I completed a home inspection last week where I encountered a problem with a GFCI circuit breaker. As I was inspecting the electrical receptacles. A circuit breaker was tripped in the garage area. I couldn’t reset the breaker. I talked to the owner and she explained that she had this problem a week earlier and called an electrician and the told her it was the GFCI circuit breaker. they reset it. Anyone know why it did not reset? I want to get informed about the issue incase I have this issue again in the future.
Perhaps a ground fault on the circuit.
Defective-time to replace? Planned obsolescence like our cars.
Like anything else… GFCI’s DO NOT last forever. Why didn’t the electrician replace it?
Just put in your report the GFCI didn’t operate properly.
Mark, in the future, when you see a tripped breaker during an inspection, do not try to reset it. Just note it in your report.
It sounds like the breaker tripped like it’s supposed to and the electrician was able to reset it. Do you know how to properly reset a GFCI breaker?
Very good advice…and, that goes for valves too e.g. water, gas, etc.
And yet it tripped again! WHY? Only an idiot would try to restore power to a bad circuit!!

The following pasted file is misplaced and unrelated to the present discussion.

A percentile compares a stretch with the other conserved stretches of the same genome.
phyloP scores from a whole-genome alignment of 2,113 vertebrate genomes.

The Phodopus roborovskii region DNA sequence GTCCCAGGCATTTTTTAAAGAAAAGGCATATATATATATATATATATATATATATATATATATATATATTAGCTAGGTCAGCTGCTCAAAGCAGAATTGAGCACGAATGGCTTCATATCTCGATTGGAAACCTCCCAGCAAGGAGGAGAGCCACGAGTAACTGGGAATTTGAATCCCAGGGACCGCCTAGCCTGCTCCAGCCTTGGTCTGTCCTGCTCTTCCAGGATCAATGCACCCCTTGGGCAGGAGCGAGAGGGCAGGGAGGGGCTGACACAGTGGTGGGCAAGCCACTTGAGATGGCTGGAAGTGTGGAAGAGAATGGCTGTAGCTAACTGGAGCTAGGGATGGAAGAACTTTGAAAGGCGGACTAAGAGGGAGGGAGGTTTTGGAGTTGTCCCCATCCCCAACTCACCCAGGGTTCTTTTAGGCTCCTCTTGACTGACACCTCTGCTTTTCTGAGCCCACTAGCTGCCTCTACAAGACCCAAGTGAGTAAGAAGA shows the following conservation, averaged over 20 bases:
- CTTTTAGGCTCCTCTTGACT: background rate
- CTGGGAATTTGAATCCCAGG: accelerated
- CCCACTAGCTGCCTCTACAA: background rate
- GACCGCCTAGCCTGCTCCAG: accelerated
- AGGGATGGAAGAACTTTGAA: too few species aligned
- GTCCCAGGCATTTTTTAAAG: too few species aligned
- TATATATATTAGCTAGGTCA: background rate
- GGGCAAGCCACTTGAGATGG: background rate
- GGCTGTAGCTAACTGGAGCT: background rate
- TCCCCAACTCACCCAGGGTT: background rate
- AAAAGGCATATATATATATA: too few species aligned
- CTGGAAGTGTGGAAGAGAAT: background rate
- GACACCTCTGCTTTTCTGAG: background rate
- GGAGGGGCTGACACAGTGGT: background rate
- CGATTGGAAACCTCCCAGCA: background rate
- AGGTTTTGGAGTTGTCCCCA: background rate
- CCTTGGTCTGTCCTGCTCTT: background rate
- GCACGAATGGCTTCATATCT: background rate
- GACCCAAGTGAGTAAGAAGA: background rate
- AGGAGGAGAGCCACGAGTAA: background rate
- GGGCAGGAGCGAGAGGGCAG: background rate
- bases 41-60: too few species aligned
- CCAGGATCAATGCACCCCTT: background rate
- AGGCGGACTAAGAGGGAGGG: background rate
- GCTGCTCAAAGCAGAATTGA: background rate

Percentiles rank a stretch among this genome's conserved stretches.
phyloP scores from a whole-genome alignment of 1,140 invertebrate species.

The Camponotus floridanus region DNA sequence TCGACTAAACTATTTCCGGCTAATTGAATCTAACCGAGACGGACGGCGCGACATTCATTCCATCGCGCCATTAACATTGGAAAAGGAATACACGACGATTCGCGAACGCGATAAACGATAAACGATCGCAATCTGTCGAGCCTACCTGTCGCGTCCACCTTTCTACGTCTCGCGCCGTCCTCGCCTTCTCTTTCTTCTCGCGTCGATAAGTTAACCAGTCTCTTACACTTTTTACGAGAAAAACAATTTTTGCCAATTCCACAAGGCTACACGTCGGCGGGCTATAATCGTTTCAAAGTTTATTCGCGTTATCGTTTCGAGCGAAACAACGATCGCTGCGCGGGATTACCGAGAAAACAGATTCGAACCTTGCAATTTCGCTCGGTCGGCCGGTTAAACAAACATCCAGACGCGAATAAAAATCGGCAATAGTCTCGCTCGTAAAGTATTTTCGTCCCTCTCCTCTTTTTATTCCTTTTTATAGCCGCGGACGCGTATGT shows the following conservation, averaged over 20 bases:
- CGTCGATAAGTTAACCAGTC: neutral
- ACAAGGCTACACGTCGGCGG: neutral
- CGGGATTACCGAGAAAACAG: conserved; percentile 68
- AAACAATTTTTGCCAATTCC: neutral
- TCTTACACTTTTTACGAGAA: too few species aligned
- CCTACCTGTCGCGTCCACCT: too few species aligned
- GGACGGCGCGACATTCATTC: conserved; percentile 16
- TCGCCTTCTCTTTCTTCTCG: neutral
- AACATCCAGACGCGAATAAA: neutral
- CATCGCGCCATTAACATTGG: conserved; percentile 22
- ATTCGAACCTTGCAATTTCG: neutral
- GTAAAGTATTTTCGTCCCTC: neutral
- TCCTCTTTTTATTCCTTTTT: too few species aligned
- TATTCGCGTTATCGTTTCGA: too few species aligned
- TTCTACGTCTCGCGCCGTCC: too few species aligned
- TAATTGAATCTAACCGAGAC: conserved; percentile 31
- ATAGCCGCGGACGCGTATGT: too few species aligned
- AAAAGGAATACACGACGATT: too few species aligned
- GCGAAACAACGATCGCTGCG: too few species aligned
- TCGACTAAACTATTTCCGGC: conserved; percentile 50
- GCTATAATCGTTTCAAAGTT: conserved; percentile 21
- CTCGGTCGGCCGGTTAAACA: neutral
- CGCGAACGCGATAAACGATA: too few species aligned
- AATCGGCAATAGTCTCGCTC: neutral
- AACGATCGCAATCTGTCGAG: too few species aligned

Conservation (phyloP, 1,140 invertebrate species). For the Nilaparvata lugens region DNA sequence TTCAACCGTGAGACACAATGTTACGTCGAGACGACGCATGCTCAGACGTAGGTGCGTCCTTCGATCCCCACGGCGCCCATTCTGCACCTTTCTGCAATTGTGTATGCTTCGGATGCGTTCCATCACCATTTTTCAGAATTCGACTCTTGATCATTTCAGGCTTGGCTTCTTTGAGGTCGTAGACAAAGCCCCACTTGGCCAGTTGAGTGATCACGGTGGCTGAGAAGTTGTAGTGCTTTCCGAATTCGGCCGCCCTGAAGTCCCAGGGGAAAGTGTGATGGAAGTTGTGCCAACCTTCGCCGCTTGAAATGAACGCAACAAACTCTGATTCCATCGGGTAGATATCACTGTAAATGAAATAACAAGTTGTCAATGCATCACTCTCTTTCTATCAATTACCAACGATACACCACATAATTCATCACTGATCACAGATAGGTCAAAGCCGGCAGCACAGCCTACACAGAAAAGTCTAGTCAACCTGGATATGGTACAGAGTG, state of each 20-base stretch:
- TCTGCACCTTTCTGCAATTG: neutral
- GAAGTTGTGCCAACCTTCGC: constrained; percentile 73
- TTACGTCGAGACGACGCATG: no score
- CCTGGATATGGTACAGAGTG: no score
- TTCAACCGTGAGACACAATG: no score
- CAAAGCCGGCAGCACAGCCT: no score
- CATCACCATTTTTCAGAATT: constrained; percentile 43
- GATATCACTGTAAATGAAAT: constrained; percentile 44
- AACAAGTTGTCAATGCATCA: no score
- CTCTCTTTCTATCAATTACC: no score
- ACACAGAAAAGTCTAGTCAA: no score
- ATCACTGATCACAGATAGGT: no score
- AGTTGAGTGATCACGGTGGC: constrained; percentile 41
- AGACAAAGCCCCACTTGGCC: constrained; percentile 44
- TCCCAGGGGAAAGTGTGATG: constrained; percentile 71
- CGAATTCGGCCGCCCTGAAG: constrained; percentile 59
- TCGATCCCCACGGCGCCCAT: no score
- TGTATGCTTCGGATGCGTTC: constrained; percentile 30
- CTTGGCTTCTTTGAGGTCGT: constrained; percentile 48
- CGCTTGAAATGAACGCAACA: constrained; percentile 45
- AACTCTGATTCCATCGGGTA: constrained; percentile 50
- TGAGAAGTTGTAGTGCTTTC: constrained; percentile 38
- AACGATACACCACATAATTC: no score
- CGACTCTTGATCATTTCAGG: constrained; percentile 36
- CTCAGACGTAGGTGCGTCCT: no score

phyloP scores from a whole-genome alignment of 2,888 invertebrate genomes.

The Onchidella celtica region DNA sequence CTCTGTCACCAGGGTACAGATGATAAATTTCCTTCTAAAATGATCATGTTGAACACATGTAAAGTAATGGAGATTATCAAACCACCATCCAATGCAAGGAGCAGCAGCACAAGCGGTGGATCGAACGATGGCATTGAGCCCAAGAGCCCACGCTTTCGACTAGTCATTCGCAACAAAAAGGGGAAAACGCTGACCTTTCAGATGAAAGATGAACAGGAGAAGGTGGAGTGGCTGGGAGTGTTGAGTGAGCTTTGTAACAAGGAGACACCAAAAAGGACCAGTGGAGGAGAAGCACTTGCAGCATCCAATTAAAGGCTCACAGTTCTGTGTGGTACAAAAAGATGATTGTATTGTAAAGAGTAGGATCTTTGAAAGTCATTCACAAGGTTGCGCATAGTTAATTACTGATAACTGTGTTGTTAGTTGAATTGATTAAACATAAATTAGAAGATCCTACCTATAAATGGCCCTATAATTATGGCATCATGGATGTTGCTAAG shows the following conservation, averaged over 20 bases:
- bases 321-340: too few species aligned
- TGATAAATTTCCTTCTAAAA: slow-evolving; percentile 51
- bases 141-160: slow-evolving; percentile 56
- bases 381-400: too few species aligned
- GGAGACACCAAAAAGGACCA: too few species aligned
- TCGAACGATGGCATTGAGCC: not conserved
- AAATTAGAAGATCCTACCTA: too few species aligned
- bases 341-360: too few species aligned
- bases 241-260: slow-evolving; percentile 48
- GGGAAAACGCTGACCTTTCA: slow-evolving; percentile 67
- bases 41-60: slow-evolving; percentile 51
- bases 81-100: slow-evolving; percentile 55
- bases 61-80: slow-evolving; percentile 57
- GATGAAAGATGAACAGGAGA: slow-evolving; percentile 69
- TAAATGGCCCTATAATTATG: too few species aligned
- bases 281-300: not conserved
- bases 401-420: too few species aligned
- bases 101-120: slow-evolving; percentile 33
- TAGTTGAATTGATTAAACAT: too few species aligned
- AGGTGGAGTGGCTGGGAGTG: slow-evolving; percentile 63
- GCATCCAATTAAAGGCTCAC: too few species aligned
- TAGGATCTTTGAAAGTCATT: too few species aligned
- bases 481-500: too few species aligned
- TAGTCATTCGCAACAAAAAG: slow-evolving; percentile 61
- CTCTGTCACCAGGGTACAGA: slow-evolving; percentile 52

Unless that “idiot” is the one who tripped it with a 3-light tester, or other device, as they were “inspecting the electrical receptacles”. Which is what the OP said they were doing.
Sometimes what was causing it to trip in the first place was probably still plugged into the circuit somewhere down the line
Or, like Jeff said, it is just defective now. They are very sensitive, not as much as AFCI, but it doesn’t take much for them to go bad if they are constantly tripped
This doesn’t go on the report. Just for knowledge
When I come across a gfci outlet that trips but won’t reset. It’s usually because of another gfci outlet between that outlet and the panel on the same line or panel gfci breaker
Yes, I run across these on a few occasions. (redundant GFCIs). From experience I have noticed GFCI control receptacles and also GFCI breakers when located in a dusty environments (as in Garages or outside) seem to fail to reset or will be finicky when trying to reset them. Usually if you can pop and reset a few times (what we called cycling, switches and breakers in aviation). They would start working normally. However probably best to just call them out so they don’t become an issue for your client later.
I confess, I have a habit of trying to figure out the actual problem more often than I should…best to call it out and be done with it.
Hi Mark, Maybe the breaker is going out. It gets hot then trips and wont reset until it cools off. That’s why the electrician had success. It had cooled off. There’s a heat tolerance that governs breakers. That’s what I was told by an Engineer at the Hospital. Something to consider next time use infra red to see if the breaker is too hot.
Is it possible that GFCI may be downstream from another? I had a problem like that one time and found a 2nd GFCI outlet that activated it in a “reset”.